Paul Bonnichsen

  11. I’m not sure what look you’re going for, but I think it does a very good job. The only thing that is missing, IMO, is the “Exposure Fusion” option. That’s something that Photomatix does really well and helps to mitigate noise in “natural” HDR images.

  12. HDR Efex Pro can only work with TIFFs or JPEGs. If you use NX2, convert your NEFs to TIFF and then use those. That’s how I use Photomatix, too.

  13. Yes the standalone HDR Efex Pro executable works if you use TIFF. I use batch processing in CNX2 to save my NEFs as 16-bit TIFF images, then I use HDR Efex Pro.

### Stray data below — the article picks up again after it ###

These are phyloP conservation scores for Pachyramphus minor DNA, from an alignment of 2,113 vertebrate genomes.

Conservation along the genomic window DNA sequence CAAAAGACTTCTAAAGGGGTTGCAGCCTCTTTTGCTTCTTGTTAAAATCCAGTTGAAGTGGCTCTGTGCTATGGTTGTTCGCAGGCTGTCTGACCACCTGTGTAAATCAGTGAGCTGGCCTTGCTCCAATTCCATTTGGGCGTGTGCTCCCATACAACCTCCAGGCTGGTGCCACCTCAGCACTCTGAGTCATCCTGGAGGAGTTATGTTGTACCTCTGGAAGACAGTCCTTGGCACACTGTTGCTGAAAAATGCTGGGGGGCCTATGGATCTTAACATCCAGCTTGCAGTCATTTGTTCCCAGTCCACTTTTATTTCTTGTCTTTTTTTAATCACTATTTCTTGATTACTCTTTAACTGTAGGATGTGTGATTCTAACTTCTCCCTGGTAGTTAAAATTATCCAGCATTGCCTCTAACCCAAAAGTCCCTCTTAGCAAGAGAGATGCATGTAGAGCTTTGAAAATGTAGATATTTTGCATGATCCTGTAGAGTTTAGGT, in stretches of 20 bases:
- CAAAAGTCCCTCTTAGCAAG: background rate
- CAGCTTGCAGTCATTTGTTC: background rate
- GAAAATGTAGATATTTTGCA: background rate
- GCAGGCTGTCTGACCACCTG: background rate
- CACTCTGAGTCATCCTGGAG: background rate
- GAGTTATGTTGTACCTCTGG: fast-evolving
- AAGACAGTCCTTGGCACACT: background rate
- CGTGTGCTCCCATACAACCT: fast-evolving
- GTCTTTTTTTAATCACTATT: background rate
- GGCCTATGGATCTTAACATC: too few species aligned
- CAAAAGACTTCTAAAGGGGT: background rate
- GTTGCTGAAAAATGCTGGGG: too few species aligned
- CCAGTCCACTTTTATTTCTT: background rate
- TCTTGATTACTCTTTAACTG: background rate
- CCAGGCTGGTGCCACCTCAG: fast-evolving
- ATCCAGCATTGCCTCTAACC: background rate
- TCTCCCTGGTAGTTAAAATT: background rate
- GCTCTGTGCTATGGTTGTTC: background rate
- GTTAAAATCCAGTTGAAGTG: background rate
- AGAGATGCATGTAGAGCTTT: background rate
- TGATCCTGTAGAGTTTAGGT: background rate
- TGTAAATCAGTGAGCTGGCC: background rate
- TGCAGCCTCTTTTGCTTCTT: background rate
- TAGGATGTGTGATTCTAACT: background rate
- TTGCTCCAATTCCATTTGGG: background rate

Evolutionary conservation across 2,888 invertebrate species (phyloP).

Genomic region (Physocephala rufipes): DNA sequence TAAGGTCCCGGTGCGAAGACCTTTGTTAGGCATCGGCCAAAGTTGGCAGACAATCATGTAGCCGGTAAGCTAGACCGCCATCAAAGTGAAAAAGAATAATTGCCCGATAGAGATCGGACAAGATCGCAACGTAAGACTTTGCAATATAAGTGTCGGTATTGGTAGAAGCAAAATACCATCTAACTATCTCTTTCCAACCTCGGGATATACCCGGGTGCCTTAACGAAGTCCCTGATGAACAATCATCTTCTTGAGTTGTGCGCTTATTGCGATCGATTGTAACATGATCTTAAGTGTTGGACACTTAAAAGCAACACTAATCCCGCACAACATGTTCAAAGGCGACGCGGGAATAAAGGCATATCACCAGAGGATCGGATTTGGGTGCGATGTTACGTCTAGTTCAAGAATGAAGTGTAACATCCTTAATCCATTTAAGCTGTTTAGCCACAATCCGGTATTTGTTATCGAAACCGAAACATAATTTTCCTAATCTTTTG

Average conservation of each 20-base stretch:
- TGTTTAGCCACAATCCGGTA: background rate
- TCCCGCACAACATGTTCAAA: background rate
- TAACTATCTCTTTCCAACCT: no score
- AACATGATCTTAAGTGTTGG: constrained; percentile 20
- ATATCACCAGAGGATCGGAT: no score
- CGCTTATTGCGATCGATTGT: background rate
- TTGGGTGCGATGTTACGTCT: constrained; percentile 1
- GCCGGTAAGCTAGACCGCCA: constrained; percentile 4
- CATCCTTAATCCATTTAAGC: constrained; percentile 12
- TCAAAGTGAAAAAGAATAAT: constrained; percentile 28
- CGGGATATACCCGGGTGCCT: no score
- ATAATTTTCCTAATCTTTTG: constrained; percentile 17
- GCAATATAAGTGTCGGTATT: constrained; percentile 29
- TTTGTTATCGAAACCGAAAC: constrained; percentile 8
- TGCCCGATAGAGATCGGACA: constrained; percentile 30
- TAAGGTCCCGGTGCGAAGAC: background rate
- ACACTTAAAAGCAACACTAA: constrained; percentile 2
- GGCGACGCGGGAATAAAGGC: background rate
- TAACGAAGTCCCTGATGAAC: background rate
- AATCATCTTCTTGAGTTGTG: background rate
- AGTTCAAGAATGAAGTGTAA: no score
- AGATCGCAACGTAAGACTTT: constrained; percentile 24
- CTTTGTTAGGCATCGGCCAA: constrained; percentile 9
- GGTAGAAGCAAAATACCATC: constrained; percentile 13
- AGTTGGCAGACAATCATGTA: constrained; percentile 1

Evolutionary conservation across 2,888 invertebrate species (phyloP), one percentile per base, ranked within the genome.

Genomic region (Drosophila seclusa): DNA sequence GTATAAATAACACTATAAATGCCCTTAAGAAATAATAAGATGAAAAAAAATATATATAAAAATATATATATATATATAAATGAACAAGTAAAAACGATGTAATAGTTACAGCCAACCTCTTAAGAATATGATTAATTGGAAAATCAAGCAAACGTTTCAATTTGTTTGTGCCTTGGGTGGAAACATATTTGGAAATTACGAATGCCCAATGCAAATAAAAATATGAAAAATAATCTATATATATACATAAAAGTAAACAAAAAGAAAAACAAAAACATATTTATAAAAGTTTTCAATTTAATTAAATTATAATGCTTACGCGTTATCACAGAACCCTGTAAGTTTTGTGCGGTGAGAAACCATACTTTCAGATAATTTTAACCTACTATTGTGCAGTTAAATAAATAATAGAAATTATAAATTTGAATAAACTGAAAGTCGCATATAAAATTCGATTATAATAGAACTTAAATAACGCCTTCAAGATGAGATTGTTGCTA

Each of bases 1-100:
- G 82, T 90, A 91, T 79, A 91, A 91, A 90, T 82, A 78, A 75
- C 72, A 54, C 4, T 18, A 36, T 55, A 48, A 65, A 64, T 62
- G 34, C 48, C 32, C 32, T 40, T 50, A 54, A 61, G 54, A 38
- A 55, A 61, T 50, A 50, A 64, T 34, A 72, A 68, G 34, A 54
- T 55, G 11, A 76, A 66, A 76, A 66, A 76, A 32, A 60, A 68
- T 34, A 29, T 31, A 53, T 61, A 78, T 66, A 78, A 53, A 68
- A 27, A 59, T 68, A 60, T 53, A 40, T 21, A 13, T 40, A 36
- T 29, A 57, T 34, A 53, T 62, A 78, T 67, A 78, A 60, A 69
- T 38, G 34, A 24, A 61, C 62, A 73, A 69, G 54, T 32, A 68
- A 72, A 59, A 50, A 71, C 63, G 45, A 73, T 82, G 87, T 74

14. I purchased after trial and am very disappointed with results as well as with any kind of response from Nik to problems with the software. It is the slowest of all the HDR software programs I own (5 min to render) and I have a very high end graphics computer. “Buyer Beware”

  15. Joseph-
    I have been told to expect a 1.1 update to HDR Efex Pro very soon that will speed up the application significantly.
    I don’t, however, share your opinion on image quality results. If you give it a good 5-shot exposure series (1-stop apart), you can produce fantastic HDR tone-maps.

    I agree that while HDR Efex Pro is different than say, Photomatix Pro, both have their strengths and weaknesses.